I gasped as I saw the definition of the word. Oh, I had prayed this prayer before, but I had no idea. Never saw it coming. I’m still not over it. I’ll never pray for workers the same.
Actually, it started before that study. I love it when God steps in and breaks up a perfectly good meeting. The Mobilization directors for WorldVenture were meeting in January, 2015 and discussing strategies for finding new missionaries. We had a couple of solid suggestions on the whiteboard. “We need to focus on church partnerships,” somebody suggested. “What about establishing a recruitment presence in the Southeast part of the U.S.?” someone else offered. We all continued to quietly contemplate fresh strategies until someone said,
“Wait a minute guys. Didn’t Jesus already give us the worker mobilization strategy when he said, ‘Ask the Lord of the harvest to send out workers into his harvest?’ Isn’t prayer supposed to be our strategy?”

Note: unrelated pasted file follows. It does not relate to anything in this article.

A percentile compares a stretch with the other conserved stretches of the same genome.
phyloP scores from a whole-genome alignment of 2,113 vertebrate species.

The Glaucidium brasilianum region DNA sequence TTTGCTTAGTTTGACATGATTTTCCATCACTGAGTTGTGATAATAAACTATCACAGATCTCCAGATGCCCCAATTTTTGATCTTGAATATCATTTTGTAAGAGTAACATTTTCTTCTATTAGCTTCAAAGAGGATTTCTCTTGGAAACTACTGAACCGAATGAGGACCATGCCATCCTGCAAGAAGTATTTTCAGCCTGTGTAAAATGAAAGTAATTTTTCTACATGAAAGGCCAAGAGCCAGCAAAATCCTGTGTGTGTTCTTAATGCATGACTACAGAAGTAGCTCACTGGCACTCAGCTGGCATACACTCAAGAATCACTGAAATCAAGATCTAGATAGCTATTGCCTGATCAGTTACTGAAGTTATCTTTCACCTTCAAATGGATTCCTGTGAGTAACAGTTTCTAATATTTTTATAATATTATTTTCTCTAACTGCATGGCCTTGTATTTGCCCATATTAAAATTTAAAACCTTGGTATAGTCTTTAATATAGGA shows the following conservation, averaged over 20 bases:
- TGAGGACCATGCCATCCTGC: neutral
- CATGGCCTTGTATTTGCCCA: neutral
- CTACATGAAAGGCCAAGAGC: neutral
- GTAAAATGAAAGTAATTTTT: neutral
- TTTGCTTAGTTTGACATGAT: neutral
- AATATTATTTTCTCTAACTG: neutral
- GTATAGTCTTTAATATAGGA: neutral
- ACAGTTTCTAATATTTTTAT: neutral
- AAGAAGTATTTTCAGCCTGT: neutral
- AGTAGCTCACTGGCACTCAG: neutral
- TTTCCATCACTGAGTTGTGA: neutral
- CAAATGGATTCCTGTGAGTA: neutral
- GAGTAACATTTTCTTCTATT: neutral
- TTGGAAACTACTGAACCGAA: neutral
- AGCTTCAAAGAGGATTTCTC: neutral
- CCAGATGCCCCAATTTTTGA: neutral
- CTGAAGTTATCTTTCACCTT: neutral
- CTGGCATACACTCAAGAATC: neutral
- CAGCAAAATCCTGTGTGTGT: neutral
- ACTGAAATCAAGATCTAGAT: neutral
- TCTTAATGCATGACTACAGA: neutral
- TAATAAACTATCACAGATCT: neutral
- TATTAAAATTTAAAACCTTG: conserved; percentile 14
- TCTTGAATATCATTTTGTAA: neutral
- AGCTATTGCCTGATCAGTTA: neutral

Silence in the room. God had showed up and erased the whiteboard. It was embarrassing. We were all Bible believing and practicing mission leaders. We had simply let good, reasonable ideas take precedence over the words of Jesus himself.
“Sure, people may need food, shelter, and money for the immediate, but ultimately the solution is workers. And when I see these broken people’s plight, I am motivated to plead to God to send workers.”
The next morning I had a job description in my inbox with the words of Andrew Murray, “The man who mobilizes the Christian church to pray will make the greatest contribution to world evangelization in history.” I had been appointed the director of Prayer Mobilization. I gulped and prayed, “God, they want me to be #theprayerguy! Help!”